J. R. McLemore said...

I think talking the idea out with someone is beneficial in that they can help strengthen your fledgling plot and help iron out some holes before you put the first word down. I usually run an idea by either my wife who is an English professor or a friend who is also a writer. I trust their judgement as to whether my idea is interesting enough to pursue. I discussed the ideas for the last two novels I wrote with them and I feel they came out better than just winging it and hoping the idea was exciting to someone other than me.

Reece said...

I find that, while talking it out can take away some of the 'magic' of an idea, it really helps me identify the strengths and weaknesses of my idea. My one rule: the person I'm sharing my idea with MUST be familiar with the genre I'm planning on writing in.

I've found through hard experience that if I bounce ideas off someone who doesn't appreciate the genre in general, they're not going to understand the idea or appreciate the setting I'm couching it in. And when your confidant gives a blank, lifeless stare or a raised eyebrow and skeptical critique, it becomes at least twice as hard to believe in your idea (and, thus, to write it).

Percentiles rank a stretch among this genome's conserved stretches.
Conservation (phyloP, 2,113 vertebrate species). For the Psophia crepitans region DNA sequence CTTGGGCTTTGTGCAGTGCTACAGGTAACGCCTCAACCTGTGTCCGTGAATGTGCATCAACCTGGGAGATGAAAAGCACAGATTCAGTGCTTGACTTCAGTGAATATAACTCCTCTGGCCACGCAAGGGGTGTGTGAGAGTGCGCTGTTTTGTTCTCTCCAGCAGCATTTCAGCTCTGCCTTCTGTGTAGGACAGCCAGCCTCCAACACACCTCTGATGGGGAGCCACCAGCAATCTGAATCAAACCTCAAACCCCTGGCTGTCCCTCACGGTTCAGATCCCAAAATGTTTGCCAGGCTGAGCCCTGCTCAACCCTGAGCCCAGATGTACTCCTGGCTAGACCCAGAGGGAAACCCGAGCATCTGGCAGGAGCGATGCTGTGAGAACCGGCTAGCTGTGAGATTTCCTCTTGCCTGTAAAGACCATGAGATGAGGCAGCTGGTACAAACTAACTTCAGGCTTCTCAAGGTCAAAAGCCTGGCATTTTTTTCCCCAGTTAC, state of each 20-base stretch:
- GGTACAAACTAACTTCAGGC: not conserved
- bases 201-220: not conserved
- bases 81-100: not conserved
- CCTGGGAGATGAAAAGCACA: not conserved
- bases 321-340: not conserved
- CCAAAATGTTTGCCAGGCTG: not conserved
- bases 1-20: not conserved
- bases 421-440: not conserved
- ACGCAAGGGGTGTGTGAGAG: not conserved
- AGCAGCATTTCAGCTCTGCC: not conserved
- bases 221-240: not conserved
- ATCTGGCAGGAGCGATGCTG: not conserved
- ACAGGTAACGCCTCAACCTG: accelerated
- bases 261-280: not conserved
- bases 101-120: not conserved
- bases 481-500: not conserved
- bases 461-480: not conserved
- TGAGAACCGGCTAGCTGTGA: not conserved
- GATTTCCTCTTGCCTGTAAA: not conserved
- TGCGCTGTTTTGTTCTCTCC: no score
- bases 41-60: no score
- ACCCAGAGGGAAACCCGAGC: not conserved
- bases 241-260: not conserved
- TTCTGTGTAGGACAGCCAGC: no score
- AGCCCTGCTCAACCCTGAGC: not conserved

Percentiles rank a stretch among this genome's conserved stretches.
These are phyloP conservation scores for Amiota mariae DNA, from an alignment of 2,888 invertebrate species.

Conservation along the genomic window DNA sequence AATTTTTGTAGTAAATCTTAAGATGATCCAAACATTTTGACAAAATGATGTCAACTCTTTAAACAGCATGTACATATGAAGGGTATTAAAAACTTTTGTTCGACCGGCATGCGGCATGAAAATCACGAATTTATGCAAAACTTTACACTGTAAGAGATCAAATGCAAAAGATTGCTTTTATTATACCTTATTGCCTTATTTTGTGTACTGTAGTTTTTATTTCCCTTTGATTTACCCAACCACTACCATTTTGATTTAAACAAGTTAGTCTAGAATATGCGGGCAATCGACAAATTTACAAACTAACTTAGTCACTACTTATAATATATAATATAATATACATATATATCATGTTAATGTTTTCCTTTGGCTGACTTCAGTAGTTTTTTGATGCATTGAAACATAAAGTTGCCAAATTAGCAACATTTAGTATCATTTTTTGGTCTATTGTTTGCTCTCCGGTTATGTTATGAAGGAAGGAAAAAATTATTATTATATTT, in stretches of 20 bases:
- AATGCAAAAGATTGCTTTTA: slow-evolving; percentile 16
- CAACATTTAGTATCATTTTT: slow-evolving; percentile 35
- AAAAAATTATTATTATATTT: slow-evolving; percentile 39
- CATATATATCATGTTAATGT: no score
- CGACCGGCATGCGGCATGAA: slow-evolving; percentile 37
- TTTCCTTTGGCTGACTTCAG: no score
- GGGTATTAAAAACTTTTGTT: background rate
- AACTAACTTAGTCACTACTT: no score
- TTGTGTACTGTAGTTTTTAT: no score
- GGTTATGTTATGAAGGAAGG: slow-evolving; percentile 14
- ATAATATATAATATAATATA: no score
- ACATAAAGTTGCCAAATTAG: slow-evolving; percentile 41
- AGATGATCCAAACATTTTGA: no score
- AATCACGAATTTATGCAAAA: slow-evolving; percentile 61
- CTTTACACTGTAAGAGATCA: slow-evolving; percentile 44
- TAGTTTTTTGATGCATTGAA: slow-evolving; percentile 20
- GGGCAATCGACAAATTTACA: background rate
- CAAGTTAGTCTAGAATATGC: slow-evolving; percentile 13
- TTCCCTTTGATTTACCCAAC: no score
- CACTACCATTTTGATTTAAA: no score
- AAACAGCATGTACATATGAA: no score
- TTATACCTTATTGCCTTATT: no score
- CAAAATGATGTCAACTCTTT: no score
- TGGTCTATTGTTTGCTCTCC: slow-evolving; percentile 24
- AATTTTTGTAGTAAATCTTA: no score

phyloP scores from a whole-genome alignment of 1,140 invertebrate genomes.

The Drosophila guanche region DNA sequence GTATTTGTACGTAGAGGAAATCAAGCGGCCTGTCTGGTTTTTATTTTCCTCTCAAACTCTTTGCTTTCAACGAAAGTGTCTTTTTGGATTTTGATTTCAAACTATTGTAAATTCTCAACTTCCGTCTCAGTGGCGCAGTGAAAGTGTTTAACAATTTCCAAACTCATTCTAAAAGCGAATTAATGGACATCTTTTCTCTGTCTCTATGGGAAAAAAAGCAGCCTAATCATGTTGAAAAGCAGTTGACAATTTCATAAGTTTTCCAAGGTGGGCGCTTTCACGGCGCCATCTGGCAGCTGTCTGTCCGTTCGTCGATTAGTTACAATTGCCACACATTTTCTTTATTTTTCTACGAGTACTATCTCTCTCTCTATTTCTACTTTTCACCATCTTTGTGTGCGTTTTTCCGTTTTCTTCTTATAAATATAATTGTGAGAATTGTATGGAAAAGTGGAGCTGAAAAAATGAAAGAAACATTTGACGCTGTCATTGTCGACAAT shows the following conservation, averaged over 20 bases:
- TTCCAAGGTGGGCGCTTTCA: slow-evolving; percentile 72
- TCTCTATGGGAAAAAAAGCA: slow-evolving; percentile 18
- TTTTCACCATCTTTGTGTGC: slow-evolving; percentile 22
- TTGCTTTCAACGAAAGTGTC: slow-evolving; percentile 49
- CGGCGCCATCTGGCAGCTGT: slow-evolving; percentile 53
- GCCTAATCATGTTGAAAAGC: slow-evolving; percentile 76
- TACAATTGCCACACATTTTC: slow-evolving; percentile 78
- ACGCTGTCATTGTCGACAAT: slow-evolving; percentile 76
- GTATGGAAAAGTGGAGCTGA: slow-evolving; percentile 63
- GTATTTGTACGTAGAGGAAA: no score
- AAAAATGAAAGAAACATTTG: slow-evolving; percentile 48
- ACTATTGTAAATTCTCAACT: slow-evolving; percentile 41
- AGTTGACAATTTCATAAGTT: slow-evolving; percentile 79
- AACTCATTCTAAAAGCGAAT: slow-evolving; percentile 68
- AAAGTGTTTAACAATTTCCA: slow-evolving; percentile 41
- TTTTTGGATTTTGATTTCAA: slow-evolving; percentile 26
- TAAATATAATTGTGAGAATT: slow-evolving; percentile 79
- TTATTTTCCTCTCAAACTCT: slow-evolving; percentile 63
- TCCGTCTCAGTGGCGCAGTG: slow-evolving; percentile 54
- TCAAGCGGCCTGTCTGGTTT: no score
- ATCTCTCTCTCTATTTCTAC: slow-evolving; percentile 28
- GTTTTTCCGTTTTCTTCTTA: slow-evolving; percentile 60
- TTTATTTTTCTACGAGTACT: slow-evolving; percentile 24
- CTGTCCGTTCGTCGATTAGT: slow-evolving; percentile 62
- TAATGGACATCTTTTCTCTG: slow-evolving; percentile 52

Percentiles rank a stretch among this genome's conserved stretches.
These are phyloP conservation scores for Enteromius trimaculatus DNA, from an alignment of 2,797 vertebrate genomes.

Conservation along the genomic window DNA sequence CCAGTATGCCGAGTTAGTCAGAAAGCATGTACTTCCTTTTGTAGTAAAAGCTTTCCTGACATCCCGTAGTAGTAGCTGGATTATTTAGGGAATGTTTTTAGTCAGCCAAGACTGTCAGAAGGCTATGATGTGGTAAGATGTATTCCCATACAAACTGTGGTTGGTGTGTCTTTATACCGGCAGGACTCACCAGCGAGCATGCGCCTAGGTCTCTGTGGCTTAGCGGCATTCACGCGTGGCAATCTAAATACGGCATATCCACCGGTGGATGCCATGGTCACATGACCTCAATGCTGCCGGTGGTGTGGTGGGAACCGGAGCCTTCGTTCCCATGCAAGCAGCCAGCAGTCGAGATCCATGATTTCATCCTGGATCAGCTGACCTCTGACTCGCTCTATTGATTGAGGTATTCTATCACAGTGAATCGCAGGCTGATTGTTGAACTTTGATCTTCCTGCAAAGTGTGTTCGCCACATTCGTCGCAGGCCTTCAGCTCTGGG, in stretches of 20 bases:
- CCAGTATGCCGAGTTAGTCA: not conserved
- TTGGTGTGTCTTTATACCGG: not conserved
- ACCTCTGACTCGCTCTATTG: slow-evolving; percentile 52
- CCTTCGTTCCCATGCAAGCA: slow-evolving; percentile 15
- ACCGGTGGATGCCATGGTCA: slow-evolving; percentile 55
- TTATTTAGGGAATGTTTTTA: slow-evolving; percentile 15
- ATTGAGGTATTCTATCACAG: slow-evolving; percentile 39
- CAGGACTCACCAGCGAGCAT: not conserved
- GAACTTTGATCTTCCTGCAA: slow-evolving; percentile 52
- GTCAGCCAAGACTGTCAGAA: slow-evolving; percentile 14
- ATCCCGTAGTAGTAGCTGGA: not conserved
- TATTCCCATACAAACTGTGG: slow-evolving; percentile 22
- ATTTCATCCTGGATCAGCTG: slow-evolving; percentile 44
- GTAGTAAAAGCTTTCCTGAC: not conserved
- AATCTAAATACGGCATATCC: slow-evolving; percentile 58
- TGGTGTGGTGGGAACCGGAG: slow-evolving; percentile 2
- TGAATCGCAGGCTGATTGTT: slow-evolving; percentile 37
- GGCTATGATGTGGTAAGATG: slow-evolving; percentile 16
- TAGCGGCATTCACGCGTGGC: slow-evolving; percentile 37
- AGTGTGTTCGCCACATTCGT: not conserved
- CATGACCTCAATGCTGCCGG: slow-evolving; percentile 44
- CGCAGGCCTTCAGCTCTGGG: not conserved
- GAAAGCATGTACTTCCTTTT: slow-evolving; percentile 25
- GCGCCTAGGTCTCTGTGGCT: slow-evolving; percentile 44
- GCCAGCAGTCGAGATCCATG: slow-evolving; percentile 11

Jamie Fox said...

I sometimes share with my boyfriend, who mostly reads non-fiction and doesn't necessarily "get" the kinds of genres I tend to read or write. I would probably prefer not to share it with someone who might actually WANT to read it until I have something down. I wouldn't want to feel discouraged if anyone thought my idea sounded like crap as I have enough of my own doubts already! :)